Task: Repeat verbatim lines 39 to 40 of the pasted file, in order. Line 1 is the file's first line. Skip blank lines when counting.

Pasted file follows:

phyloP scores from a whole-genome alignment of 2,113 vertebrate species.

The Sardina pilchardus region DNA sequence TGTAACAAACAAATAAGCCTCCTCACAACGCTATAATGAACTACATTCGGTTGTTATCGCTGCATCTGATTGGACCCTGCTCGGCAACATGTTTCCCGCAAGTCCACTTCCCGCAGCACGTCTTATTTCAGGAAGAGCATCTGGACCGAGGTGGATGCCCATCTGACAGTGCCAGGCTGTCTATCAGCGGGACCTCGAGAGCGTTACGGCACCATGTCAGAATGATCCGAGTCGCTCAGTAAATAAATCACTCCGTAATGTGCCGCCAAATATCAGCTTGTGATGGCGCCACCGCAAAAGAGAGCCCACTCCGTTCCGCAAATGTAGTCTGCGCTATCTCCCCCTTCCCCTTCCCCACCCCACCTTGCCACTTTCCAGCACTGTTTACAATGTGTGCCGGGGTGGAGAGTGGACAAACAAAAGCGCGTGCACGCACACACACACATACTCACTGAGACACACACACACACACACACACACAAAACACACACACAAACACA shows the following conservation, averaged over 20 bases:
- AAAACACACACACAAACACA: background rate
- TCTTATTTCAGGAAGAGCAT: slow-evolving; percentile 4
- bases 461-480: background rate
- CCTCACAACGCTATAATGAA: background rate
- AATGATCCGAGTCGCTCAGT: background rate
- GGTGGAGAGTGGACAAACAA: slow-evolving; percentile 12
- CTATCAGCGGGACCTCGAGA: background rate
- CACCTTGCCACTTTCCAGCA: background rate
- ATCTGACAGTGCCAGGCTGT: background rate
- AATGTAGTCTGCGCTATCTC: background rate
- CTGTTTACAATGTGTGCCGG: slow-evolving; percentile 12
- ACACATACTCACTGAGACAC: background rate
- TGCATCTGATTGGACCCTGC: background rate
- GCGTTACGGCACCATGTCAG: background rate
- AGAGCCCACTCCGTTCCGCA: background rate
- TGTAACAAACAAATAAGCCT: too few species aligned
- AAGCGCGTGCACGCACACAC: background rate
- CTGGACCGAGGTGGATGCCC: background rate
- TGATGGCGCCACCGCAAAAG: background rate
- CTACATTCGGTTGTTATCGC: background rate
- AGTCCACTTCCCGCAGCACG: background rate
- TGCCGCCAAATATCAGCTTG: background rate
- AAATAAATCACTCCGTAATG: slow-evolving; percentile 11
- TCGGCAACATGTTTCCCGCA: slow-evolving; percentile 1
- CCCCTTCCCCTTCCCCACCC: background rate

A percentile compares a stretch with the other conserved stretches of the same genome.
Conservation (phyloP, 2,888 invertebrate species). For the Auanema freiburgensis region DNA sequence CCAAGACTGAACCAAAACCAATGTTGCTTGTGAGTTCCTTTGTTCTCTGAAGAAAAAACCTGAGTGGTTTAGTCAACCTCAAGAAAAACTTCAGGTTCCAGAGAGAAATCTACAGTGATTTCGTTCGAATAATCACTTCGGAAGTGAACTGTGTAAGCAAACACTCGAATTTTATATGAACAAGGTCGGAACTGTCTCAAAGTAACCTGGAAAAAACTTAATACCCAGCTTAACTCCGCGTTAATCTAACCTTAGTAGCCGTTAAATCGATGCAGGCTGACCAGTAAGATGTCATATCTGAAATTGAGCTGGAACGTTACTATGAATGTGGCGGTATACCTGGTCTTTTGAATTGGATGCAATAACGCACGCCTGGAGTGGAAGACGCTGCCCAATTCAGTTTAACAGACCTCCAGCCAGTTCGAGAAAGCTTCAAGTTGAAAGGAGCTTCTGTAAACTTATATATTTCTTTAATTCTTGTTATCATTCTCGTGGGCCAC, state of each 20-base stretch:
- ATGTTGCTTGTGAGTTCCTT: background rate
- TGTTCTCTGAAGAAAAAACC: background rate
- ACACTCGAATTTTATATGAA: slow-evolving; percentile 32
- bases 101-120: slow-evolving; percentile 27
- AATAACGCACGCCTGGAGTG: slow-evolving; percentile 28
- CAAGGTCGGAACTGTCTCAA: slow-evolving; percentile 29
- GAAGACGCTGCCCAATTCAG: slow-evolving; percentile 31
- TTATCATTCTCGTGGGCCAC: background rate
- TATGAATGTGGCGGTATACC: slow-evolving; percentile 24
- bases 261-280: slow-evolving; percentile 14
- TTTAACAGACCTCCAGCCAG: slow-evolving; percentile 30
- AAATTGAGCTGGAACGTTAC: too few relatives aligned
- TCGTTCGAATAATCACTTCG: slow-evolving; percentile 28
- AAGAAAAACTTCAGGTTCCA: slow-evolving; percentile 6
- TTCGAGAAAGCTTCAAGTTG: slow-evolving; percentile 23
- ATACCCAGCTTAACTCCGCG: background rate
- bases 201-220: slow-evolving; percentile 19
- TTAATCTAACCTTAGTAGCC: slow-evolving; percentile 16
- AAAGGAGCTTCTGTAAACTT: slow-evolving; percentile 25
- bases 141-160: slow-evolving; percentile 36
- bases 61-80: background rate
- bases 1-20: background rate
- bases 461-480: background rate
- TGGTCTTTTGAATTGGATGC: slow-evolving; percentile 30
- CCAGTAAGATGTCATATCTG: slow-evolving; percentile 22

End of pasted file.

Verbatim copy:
- bases 261-280: slow-evolving; percentile 14
- TTTAACAGACCTCCAGCCAG: slow-evolving; percentile 30